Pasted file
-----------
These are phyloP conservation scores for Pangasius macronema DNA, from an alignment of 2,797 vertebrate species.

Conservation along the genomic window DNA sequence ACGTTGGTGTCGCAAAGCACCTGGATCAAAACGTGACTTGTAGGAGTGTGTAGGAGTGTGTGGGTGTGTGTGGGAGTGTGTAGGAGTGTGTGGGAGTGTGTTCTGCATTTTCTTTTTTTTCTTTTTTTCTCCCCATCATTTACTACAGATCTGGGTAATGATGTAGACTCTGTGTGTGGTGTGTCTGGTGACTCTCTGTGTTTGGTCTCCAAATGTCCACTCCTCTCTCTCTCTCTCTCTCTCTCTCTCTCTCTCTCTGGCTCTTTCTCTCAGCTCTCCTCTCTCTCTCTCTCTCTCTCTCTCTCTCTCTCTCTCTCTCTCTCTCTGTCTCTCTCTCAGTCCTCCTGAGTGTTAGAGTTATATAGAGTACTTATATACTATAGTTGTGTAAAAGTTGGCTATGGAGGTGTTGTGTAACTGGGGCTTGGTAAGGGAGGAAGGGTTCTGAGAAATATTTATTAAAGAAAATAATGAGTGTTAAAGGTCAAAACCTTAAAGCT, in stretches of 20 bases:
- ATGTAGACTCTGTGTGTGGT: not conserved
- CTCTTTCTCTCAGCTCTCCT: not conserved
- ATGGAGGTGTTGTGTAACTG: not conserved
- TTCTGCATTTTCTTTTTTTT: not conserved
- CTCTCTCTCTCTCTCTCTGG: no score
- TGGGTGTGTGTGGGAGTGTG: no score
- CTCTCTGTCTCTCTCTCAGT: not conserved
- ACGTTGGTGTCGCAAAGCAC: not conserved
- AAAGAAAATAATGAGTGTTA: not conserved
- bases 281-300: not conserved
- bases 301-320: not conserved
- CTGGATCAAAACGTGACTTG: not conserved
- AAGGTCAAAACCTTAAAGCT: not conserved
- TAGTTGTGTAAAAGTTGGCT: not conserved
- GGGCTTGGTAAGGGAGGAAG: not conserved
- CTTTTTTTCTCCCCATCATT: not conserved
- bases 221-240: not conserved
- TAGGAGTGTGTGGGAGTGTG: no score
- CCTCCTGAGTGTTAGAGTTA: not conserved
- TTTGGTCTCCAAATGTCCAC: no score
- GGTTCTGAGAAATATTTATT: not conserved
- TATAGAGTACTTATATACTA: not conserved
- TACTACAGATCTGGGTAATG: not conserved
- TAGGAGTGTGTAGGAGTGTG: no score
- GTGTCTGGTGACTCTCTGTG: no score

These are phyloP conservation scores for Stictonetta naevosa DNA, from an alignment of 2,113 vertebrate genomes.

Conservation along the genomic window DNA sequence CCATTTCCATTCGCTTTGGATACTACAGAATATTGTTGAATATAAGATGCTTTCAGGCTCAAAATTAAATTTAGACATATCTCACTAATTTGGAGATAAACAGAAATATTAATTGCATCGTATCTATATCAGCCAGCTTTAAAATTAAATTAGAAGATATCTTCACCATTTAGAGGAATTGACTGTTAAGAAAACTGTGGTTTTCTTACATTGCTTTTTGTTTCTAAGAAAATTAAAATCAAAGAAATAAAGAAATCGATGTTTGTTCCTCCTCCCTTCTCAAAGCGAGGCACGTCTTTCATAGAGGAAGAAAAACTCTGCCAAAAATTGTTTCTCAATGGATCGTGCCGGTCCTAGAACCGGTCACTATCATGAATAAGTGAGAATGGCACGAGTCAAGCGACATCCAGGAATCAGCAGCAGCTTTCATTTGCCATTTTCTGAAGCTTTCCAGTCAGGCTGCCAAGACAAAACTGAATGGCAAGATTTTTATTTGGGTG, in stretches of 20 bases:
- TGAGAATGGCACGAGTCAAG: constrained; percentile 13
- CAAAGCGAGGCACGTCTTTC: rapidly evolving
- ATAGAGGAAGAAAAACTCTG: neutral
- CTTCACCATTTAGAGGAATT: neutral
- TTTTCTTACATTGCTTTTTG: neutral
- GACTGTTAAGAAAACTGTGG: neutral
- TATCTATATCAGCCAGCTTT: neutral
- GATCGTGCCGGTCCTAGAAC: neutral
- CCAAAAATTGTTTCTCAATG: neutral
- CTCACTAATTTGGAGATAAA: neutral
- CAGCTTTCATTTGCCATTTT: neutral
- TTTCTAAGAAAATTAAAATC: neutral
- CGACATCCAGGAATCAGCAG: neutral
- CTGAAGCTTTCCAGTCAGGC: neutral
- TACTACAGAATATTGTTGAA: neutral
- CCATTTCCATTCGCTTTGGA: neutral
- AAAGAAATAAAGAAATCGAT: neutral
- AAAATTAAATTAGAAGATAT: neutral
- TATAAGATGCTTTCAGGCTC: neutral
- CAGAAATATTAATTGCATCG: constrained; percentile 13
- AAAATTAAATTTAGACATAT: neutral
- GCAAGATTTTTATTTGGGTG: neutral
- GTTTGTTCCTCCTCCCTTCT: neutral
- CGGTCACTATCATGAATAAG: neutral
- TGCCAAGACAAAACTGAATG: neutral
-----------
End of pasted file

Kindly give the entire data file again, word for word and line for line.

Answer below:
These are phyloP conservation scores for Pangasius macronema DNA, from an alignment of 2,797 vertebrate species.

Conservation along the genomic window DNA sequence ACGTTGGTGTCGCAAAGCACCTGGATCAAAACGTGACTTGTAGGAGTGTGTAGGAGTGTGTGGGTGTGTGTGGGAGTGTGTAGGAGTGTGTGGGAGTGTGTTCTGCATTTTCTTTTTTTTCTTTTTTTCTCCCCATCATTTACTACAGATCTGGGTAATGATGTAGACTCTGTGTGTGGTGTGTCTGGTGACTCTCTGTGTTTGGTCTCCAAATGTCCACTCCTCTCTCTCTCTCTCTCTCTCTCTCTCTCTCTCTCTGGCTCTTTCTCTCAGCTCTCCTCTCTCTCTCTCTCTCTCTCTCTCTCTCTCTCTCTCTCTCTCTCTCTGTCTCTCTCTCAGTCCTCCTGAGTGTTAGAGTTATATAGAGTACTTATATACTATAGTTGTGTAAAAGTTGGCTATGGAGGTGTTGTGTAACTGGGGCTTGGTAAGGGAGGAAGGGTTCTGAGAAATATTTATTAAAGAAAATAATGAGTGTTAAAGGTCAAAACCTTAAAGCT, in stretches of 20 bases:
- ATGTAGACTCTGTGTGTGGT: not conserved
- CTCTTTCTCTCAGCTCTCCT: not conserved
- ATGGAGGTGTTGTGTAACTG: not conserved
- TTCTGCATTTTCTTTTTTTT: not conserved
- CTCTCTCTCTCTCTCTCTGG: no score
- TGGGTGTGTGTGGGAGTGTG: no score
- CTCTCTGTCTCTCTCTCAGT: not conserved
- ACGTTGGTGTCGCAAAGCAC: not conserved
- AAAGAAAATAATGAGTGTTA: not conserved
- bases 281-300: not conserved
- bases 301-320: not conserved
- CTGGATCAAAACGTGACTTG: not conserved
- AAGGTCAAAACCTTAAAGCT: not conserved
- TAGTTGTGTAAAAGTTGGCT: not conserved
- GGGCTTGGTAAGGGAGGAAG: not conserved
- CTTTTTTTCTCCCCATCATT: not conserved
- bases 221-240: not conserved
- TAGGAGTGTGTGGGAGTGTG: no score
- CCTCCTGAGTGTTAGAGTTA: not conserved
- TTTGGTCTCCAAATGTCCAC: no score
- GGTTCTGAGAAATATTTATT: not conserved
- TATAGAGTACTTATATACTA: not conserved
- TACTACAGATCTGGGTAATG: not conserved
- TAGGAGTGTGTAGGAGTGTG: no score
- GTGTCTGGTGACTCTCTGTG: no score

These are phyloP conservation scores for Stictonetta naevosa DNA, from an alignment of 2,113 vertebrate genomes.

Conservation along the genomic window DNA sequence CCATTTCCATTCGCTTTGGATACTACAGAATATTGTTGAATATAAGATGCTTTCAGGCTCAAAATTAAATTTAGACATATCTCACTAATTTGGAGATAAACAGAAATATTAATTGCATCGTATCTATATCAGCCAGCTTTAAAATTAAATTAGAAGATATCTTCACCATTTAGAGGAATTGACTGTTAAGAAAACTGTGGTTTTCTTACATTGCTTTTTGTTTCTAAGAAAATTAAAATCAAAGAAATAAAGAAATCGATGTTTGTTCCTCCTCCCTTCTCAAAGCGAGGCACGTCTTTCATAGAGGAAGAAAAACTCTGCCAAAAATTGTTTCTCAATGGATCGTGCCGGTCCTAGAACCGGTCACTATCATGAATAAGTGAGAATGGCACGAGTCAAGCGACATCCAGGAATCAGCAGCAGCTTTCATTTGCCATTTTCTGAAGCTTTCCAGTCAGGCTGCCAAGACAAAACTGAATGGCAAGATTTTTATTTGGGTG, in stretches of 20 bases:
- TGAGAATGGCACGAGTCAAG: constrained; percentile 13
- CAAAGCGAGGCACGTCTTTC: rapidly evolving
- ATAGAGGAAGAAAAACTCTG: neutral
- CTTCACCATTTAGAGGAATT: neutral
- TTTTCTTACATTGCTTTTTG: neutral
- GACTGTTAAGAAAACTGTGG: neutral
- TATCTATATCAGCCAGCTTT: neutral
- GATCGTGCCGGTCCTAGAAC: neutral
- CCAAAAATTGTTTCTCAATG: neutral
- CTCACTAATTTGGAGATAAA: neutral
- CAGCTTTCATTTGCCATTTT: neutral
- TTTCTAAGAAAATTAAAATC: neutral
- CGACATCCAGGAATCAGCAG: neutral
- CTGAAGCTTTCCAGTCAGGC: neutral
- TACTACAGAATATTGTTGAA: neutral
- CCATTTCCATTCGCTTTGGA: neutral
- AAAGAAATAAAGAAATCGAT: neutral
- AAAATTAAATTAGAAGATAT: neutral
- TATAAGATGCTTTCAGGCTC: neutral
- CAGAAATATTAATTGCATCG: constrained; percentile 13
- AAAATTAAATTTAGACATAT: neutral
- GCAAGATTTTTATTTGGGTG: neutral
- GTTTGTTCCTCCTCCCTTCT: neutral
- CGGTCACTATCATGAATAAG: neutral
- TGCCAAGACAAAACTGAATG: neutral